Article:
People walk past a Sprint store in New York, Dec. 17, 2012. REUTERS/Andrew Kelly

News of a merger between Sprint Corp.’s (NYSE: S) parent company, SoftBank Corp. (TYO: 9984), and T-Mobile US Inc.’s (NYSE: TMUS) parent company, Deutsche Telekom (XETRA: DTE), has circulated for over a month with few concrete details, but new reports indicate the deal could cost SoftBank half as much as originally expected.

According to Nikkei, SoftBank wants to buy 50 percent of Deutsche Telekom’s 67 percent stake in T-Mobile U.S. for $16 billion. Previous reports indicated the deal was worth somewhere around $32 billion, with Sprint agreeing to pay $40 per share to buy T-Mobile. FierceWireless said the price cut could be due to SoftBank purchasing half of T-Mobile as opposed to completely merging the two companies. The publication said representatives for Sprint, Deutsche Telekom and SoftBank all declined to comment.

Sprint is the third largest mobile carrier in the U.S., while T-Mobile is the fourth. If the deal closes successfully, the companies would have a combined customer base of about 100 million subscribers, putting them on par with rivals Verizon Communications Inc. (NYSE: VZ) and AT&T Inc. (NYSE: T).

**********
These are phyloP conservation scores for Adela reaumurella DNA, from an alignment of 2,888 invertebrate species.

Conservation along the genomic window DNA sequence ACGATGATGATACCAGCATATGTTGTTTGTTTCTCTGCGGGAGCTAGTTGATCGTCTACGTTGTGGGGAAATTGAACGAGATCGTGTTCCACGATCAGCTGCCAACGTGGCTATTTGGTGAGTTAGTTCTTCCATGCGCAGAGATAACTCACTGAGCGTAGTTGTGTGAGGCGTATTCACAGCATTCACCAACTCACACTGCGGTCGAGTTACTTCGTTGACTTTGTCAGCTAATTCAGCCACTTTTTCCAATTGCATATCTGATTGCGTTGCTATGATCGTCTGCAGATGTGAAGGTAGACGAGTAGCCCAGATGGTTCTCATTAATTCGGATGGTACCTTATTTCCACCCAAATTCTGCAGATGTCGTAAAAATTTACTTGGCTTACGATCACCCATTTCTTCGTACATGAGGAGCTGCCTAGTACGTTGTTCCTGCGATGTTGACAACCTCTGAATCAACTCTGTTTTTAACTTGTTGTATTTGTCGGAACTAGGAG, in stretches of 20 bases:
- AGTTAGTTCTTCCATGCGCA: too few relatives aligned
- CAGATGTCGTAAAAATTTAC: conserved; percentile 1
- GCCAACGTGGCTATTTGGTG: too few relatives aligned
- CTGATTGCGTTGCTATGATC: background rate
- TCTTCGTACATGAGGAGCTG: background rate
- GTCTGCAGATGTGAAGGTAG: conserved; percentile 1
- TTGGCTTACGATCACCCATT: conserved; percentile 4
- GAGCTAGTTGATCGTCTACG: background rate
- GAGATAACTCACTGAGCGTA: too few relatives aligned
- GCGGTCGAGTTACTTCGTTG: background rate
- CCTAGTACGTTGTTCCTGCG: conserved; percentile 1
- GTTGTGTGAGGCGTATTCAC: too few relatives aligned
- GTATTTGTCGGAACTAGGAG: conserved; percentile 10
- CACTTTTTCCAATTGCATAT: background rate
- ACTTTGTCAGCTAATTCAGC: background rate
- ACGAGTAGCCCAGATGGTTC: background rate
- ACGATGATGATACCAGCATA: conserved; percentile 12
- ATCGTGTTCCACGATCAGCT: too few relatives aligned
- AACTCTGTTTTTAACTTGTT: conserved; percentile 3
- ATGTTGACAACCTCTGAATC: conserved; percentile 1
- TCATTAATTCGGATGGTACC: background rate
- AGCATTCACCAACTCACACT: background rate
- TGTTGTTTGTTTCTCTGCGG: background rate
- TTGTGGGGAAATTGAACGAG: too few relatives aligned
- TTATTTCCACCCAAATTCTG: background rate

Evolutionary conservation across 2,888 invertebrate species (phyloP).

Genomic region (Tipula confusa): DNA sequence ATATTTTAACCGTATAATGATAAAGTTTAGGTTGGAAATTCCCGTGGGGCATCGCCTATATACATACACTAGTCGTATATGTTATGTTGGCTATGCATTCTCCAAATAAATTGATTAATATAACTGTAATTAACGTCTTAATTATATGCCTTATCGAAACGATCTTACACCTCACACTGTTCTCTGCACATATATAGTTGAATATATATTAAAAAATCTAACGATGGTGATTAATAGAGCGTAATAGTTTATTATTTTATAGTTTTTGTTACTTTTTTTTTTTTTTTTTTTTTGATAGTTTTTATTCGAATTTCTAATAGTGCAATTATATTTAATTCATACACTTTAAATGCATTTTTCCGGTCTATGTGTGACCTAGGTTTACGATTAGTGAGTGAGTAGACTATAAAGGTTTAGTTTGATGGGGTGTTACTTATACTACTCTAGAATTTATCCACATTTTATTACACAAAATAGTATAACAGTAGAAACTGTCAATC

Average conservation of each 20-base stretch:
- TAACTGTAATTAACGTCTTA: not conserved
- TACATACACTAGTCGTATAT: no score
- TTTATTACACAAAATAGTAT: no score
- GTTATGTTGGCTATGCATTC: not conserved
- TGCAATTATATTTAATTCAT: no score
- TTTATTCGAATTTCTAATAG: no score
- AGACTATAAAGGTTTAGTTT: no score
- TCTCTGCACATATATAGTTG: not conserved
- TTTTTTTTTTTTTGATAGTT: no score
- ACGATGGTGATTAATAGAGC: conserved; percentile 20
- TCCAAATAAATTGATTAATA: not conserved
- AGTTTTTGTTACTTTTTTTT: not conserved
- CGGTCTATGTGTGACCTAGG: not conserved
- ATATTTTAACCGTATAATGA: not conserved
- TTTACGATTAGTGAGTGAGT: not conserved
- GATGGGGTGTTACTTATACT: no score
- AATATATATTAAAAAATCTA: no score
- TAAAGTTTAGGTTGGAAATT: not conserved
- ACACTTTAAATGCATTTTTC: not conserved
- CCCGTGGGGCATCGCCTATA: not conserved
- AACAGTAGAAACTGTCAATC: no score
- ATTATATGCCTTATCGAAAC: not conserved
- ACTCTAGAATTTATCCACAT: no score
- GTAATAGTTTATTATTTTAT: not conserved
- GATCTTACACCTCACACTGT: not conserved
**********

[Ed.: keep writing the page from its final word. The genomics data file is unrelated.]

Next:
SoftBank CEO Masayoshi Son said at an annual shareholder meeting in late June that the merger would increase wireless Internet speeds in the U.S. while lowering their costs.

“I’m really determined to bring about better service at a lower price in the United States,” Son said. “We could inspire other carriers in the United States.”

Analysts have suggested that Sprint would have to slash its prices for consumers to be on par with T-Mobile's prices. Sprint customers reportedly spend about $62 a month on their mobile services, while T-Mobile customers pay about $50.

Meanwhile, T-Mobile has kept mum about the merger. The mobile telecom held a press event on June 18 to announce new services. During a question-and-answer segment, T-Mobile CEO John Legere dodged queries about the deal.